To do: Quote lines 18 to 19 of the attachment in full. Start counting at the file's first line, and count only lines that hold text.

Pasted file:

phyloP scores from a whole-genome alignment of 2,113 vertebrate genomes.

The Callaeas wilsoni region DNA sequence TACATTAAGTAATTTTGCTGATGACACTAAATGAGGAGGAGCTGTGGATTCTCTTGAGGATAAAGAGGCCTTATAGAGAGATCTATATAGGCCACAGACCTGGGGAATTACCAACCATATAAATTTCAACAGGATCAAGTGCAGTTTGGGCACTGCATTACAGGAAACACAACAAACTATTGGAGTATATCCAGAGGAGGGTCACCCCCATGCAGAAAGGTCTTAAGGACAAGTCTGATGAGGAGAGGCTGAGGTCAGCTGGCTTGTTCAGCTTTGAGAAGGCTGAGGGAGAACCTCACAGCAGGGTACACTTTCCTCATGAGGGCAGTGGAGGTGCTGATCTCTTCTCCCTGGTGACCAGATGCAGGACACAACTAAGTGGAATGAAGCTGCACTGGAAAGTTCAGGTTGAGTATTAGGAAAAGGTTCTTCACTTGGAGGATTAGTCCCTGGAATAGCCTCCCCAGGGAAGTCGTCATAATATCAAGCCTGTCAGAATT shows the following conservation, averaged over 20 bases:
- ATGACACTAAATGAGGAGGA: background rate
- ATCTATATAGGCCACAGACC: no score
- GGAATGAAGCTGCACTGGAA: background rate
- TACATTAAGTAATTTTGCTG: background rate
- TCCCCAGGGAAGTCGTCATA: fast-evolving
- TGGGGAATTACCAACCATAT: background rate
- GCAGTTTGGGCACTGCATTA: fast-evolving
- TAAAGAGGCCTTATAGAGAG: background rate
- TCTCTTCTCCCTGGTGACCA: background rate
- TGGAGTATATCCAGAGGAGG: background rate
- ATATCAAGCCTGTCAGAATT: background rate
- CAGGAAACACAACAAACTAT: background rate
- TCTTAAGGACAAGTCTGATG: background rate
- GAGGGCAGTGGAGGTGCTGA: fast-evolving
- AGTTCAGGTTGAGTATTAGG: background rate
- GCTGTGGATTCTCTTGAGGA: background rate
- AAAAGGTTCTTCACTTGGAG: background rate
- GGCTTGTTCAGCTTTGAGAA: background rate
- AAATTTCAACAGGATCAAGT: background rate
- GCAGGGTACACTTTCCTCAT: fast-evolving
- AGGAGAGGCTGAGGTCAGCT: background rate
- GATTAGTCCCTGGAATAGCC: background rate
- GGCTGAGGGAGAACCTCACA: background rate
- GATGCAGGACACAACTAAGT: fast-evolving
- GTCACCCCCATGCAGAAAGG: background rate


- GCTGTGGATTCTCTTGAGGA: background rate
- AAAAGGTTCTTCACTTGGAG: background rate